(CNN) — If you’ve been frequenting the sandy beaches along the rugged, Welsh Pembrokeshire Coast in Britain, you might have noticed some mysterious shapes appearing in the sand.
Inspired by crop circles, the enigmatic formations that occasionally appear in corn and wheat fields, Treanor forges stunningly intricate patterns and pictures by raking wet sand.
When he’s done, Treanor watches as his hard work is consumed by the crashing waves, but he says that’s all part of the experience.
That said, he usually has chance to capture his creations on camera for posterity.
Three stage process
Treanor says there are three key steps to creating the perfect sand mural.
Phase 1: sketching out the pattern at home, on paper.
Phase 2: Heading down to the beach, rake in hand, and getting started on the creation process.
That can be quite intimidating, he says.
“Many times I’m just looking at the beach thinking ‘I don’t know where I am, I don’t know I’m doing,'” he laughs. But once he’s got over that hurdle, he starts digging and creating the mural.
When the raking’s complete, it’s time for the most magical part, phase 3:
“This is the sort of contemplative side, so ideally there’s a nice viewpoint and whoever’s been involved, we can all go up to the clifftop and gaze down upon the beach and watch the creation being reabsorbed by the sea,” says Treanor.
From one of Pembrokeshire’s striking clifftops, Treanor and his team — sometimes friends, sometimes strangers who’ve just happened to pass by — watch as the art disappears.
Sometimes he doesn’t even manage to photograph the mural — one time, he realized too late he’d forgotten both his camera and his cell phone.
He let this realization wash over him.
“Actually it was quite nice just to let go of that need to preserve it and just let it exist for whatever time it exists for in real time,” he says.
Creating the artwork with strangers is a bonding exercise. Pictured here: Chartres Labyrinth mural, Mwnt beach, Ceredigion, Wales
Courtesy Marc Treanor
One of Treanor’s most memorable creations was an intricate symbol created on the day of the UK General Election in 2015. A passerby helped him out and they shared a bond across political and ideological divisions.
Treanor and his friend were struggling to create the complex mural alone, when a stranger offered to help them. They started chatting as they raked — and the newcomer said he worked as a bombmaker. Treanor couldn’t hide his disapproval, but the group still worked together to create the resulting sand art.
“Then we finished the design and went up to the promenade in Tenby and looked down on it,” recalls Treanor. “This guy was quite taken, you could tell that he was quite moved.”
“We left him there, sitting, and me and my friend went to have some dinner, and about an hour and a half later we came out and he was still there, gazing down at the beach, by which stage the design had nearly gone. And I looked at my friend and I said ‘I think his bomb-making days might be over.'”
Treanor created this artwork on Election Day in Britain in 2015 in Tenby, Pembrokeshire, Wales.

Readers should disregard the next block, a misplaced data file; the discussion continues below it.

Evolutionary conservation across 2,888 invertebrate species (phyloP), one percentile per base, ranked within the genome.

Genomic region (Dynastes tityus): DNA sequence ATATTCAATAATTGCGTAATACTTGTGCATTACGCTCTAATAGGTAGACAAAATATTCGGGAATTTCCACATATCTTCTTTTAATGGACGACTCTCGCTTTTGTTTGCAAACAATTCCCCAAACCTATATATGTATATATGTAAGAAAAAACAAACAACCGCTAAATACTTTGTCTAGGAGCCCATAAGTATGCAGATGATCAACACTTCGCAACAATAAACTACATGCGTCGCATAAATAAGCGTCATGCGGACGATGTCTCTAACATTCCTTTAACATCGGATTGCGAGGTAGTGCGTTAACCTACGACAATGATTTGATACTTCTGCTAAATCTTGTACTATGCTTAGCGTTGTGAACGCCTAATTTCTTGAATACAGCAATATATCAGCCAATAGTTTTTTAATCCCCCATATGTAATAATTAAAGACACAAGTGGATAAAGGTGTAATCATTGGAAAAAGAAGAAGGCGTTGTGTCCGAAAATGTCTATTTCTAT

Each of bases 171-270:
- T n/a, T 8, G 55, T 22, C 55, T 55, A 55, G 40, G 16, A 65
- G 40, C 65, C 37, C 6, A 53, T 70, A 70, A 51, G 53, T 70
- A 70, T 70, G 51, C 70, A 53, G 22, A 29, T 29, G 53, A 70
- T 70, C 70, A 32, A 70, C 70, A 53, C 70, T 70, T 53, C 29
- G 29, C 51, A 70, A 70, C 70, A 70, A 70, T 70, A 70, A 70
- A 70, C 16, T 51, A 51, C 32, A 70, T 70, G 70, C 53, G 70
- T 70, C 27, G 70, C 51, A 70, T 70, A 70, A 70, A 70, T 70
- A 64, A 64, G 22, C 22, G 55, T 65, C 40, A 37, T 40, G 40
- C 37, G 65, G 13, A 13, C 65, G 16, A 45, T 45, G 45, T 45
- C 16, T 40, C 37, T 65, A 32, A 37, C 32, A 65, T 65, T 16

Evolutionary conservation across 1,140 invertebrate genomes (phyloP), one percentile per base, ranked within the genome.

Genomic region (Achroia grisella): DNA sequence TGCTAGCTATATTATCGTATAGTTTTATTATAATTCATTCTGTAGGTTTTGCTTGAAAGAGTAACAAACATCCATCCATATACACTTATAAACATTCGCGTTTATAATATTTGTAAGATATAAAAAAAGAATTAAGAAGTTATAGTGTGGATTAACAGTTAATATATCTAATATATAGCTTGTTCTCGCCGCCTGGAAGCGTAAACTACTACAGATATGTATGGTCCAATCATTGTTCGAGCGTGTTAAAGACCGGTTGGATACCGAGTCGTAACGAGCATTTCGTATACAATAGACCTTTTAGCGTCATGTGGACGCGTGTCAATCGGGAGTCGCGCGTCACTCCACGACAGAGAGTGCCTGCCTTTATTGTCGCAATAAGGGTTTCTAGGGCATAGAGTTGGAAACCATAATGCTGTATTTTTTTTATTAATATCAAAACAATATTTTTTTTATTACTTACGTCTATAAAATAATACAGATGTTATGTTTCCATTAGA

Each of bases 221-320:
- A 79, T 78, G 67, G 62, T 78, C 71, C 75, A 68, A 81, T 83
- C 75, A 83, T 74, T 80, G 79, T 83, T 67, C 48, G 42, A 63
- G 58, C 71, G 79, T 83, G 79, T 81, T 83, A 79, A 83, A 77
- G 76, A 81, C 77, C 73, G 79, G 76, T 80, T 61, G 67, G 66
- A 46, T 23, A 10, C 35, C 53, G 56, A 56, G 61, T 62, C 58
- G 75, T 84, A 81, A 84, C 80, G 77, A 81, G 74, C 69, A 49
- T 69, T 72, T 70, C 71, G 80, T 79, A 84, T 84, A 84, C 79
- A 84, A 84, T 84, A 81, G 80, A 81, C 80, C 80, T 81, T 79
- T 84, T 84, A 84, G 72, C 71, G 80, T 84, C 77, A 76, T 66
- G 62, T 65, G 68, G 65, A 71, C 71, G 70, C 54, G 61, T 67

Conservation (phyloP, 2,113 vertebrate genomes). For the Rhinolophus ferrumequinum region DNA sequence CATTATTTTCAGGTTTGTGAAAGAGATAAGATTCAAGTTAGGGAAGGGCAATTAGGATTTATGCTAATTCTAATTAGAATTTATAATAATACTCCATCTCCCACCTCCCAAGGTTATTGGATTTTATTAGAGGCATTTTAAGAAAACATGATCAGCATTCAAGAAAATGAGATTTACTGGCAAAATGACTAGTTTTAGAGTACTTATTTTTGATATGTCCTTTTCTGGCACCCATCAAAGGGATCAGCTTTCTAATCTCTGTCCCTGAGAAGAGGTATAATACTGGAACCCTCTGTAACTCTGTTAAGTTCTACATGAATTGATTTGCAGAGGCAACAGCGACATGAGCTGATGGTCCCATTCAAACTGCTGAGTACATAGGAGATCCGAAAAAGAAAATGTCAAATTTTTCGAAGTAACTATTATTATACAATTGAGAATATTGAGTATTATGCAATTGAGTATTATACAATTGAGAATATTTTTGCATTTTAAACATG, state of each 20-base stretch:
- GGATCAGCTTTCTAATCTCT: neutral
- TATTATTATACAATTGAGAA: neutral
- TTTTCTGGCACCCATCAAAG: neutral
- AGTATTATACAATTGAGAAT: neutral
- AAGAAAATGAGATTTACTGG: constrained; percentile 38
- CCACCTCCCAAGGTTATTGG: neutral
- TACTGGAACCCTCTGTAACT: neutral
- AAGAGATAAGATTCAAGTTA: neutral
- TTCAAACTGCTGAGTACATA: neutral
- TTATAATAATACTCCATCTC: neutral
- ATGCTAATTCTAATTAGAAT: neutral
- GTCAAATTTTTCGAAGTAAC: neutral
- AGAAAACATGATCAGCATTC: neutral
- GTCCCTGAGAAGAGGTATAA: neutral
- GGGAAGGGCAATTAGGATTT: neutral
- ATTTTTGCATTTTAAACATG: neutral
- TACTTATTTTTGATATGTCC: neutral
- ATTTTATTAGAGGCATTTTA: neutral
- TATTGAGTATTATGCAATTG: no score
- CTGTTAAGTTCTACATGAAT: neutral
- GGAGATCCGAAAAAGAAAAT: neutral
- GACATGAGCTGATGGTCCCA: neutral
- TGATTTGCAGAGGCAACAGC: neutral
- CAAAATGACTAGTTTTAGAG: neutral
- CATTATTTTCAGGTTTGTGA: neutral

Courtesy Marc Treanor
It’s these unexpected encounters with others and unlikely connections that defines Treanor’s work. You might think this work would be an isolated exercise, but in fact it’s usually far from it.
“I’m a bit of a perfectionist and it can be very easy to try and push people away, because they’re not going to do it how you want it to be done,” admits Treanor.
But the sand artist says it really is more fulfilling when other people are involved too.
He recalls a recent moment when he was approached by a group of kids who wanted to help out.
“I had to try to find a way of them being involved and we did it […] and it was really great,” he says.
As Treanor’s art continues to appear up and down the Welsh coast, he’s finding he’s increasingly being noticed and commissioned to do some exciting, different projects.
He’s managed to recreate people’s likeness in a couple of instances, he’s been employed by local tourist agencies and he’s even helped instigate a wedding proposal.
“It’s just leading me in such interesting directions, I mean this year’s been crazy busy, I’ve had twelve commissions,” he says.
In the past, his jobs have included long distance lorry driving, gardening and selling medical equipment — not to mention bringing up his children — but now his sand art is turning into an unlikely full-time career.
“This year I’ve worked with local councils here improving their tourism push, and I’ve worked for the European Environment Bureau, along with three other sand artists in Europe actually, and we all did this piece to do with bringing awareness to plastic pollution in the oceans,” says Treanor — who created a dramatic Poseidon rising from the ocean throwing a plastic bottle back to the land.
People living elsewhere might not realize there are sandy beaches scattered across, Britain — it’s not all shingle and rocks.
Nevertheless, as the seasons change as the weather worsens, the sand muralist is considering taking his artwork to beaches overseas.
“In the winter time I would love to start to travel a bit more and to work on beaches in warmer climates, or just in different countries, it would be really interesting to take this a bit further afield,” he says.
He’s daydreaming about sand in South Africa, the US west coast or Thailand — but he’s still got a soft spot for Wales.
Treanor is proud that his work helps to showcase the beauty of the Welsh coast — and maybe even attract more people to visit this shoreline.
“The beaches are exquisite, when the weather’s right, or even when the weather’s not, it has a different energy when there’s a storm raging and the waves are pounding, it’s so exciting,” he says.